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LEADERSHIP NOTE With a clear vision for the role of Kansas business on the international stage, Governor Kelly took decisive action in 2020 to expand support for Kansas company exports and international business recruitment by re-establishing the International Division. Now fully staffed, the Division quickly addressed pandemic-related challenges in 2020 by providing more flexible program support to Kansas exporters dealing with international travel restrictions and trade show cancellations. This included overhauling our existing Kansas International Trade Show Assistance Program and Kansas International Trade Marketing Assistance Program export promotion programs as well as ramping up our trade education and business JEFF WILLIS

outreach work with regular monthly webinars and improved website content.

International Division Director

The International Division also stepped up its work with the various federal, state and local partner organizations around the state. Significantly, the new status as a separate division along with our export program design and staff expertise helped us to secure the latest round of SBA State Trade Expansion Program (STEP) funding. We also engaged Kansas Global Trade Services to help us roll out our newest Virtual International Marketing (VIM) program. Responding to the pandemic’s impact on the traditional ways of conducting business to business sales and marketing, this program helps Kansas companies better understand and deploy the newest “virtual” best practices. At the same time, our strengthened international business recruitment staff has also secured significant amounts of foreign direct investment. During this time of supply chain uncertainty, they have been able to clearly demonstrate why the Kansas business environment and central location make us the best choice for international prospects to establish or expand operations.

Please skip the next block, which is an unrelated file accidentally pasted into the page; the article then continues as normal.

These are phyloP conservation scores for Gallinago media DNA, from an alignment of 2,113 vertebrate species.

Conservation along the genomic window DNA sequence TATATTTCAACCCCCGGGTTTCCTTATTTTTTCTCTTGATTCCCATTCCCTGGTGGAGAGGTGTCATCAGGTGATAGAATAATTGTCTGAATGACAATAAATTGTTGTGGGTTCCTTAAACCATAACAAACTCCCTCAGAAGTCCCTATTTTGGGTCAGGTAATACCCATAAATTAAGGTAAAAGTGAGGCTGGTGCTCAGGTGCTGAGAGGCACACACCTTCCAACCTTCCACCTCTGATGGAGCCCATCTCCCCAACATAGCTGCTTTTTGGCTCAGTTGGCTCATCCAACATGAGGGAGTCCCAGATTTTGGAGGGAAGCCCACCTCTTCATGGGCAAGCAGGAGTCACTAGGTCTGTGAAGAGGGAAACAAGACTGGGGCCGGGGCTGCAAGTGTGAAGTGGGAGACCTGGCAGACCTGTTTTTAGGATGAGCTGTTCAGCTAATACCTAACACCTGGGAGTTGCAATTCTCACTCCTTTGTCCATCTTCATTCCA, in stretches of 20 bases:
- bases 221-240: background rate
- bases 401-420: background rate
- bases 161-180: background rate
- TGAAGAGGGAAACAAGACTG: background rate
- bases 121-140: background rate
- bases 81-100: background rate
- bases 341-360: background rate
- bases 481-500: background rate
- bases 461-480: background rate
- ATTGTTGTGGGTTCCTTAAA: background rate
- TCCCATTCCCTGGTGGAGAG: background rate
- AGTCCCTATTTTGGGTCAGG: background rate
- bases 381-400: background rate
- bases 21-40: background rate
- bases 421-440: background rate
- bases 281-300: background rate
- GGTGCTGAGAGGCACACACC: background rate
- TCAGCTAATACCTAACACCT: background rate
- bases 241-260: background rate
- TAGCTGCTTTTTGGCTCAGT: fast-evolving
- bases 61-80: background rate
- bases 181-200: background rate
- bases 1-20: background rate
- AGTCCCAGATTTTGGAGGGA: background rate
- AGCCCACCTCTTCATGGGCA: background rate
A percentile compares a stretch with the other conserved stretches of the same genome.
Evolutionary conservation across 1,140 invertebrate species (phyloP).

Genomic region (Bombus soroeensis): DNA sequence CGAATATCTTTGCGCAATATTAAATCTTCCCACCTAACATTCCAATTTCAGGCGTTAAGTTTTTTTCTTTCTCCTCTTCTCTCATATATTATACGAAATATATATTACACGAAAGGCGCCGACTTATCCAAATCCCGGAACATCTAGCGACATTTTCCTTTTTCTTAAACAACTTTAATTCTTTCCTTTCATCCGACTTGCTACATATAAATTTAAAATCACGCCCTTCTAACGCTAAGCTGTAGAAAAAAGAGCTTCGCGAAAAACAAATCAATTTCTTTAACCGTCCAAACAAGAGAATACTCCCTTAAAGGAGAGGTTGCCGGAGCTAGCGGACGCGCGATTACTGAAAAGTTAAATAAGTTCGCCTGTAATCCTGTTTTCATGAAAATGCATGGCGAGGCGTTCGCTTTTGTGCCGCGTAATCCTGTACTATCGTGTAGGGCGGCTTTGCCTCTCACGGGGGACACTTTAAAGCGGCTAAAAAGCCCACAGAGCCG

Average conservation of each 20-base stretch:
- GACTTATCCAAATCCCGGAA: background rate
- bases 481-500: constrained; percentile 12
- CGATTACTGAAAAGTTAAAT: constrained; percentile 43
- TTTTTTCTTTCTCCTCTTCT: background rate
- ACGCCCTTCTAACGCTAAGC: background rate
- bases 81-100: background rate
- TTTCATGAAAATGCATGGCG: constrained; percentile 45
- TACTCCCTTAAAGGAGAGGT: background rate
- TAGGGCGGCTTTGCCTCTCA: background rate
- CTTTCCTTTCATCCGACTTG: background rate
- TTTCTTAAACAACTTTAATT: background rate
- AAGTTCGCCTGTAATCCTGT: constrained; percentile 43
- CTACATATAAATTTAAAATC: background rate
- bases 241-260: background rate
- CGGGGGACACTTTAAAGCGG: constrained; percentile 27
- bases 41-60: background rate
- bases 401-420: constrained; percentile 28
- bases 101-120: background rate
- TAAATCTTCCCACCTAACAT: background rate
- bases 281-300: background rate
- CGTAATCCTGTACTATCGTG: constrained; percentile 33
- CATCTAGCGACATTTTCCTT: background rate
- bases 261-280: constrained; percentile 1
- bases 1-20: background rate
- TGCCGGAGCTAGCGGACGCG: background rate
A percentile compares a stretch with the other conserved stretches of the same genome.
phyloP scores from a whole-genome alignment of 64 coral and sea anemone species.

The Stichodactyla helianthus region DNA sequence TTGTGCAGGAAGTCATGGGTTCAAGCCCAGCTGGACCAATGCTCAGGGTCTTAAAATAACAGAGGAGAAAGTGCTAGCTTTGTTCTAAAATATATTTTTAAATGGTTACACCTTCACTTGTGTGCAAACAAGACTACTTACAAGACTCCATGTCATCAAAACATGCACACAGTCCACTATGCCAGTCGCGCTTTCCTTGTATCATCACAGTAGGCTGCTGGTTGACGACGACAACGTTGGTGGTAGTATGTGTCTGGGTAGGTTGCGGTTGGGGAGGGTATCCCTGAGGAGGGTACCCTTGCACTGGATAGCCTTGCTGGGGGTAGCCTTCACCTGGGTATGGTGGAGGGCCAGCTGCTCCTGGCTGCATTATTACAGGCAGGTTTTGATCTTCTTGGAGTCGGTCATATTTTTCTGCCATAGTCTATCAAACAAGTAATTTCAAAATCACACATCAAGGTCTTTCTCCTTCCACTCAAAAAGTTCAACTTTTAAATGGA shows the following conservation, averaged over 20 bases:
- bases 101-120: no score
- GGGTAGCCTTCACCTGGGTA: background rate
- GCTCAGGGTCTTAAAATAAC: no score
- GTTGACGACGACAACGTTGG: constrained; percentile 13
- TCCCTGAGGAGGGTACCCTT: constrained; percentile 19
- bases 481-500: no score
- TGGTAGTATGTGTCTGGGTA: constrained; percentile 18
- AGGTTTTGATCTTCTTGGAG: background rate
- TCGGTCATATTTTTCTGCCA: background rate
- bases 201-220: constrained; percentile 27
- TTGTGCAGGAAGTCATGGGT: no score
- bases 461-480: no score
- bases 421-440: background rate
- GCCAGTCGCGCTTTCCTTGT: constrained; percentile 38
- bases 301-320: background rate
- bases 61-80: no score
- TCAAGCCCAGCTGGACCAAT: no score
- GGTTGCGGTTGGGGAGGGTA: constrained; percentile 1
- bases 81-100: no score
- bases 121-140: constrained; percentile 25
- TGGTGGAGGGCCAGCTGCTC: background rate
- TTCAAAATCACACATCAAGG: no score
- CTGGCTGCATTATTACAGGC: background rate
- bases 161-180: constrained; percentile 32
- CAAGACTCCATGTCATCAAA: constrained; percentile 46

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INTERNATIONAL TOP 3 ACCOMPLISHMENTS

1

Rebuilding the Division: The choice to recreate the stand-alone International Division could not have come at a more appropriate time. The arrival of the pandemic brought about significant challenges to Kansas exporters, making robust and innovative state leadership more important than ever. Importantly, the pandemic also prompted more international businesses to seek greener pastures and higher profitability by relocating or expanding their operations. The newly strengthened and focused International Division business recruitment team has already demonstrated success in pursuing these opportunities.

2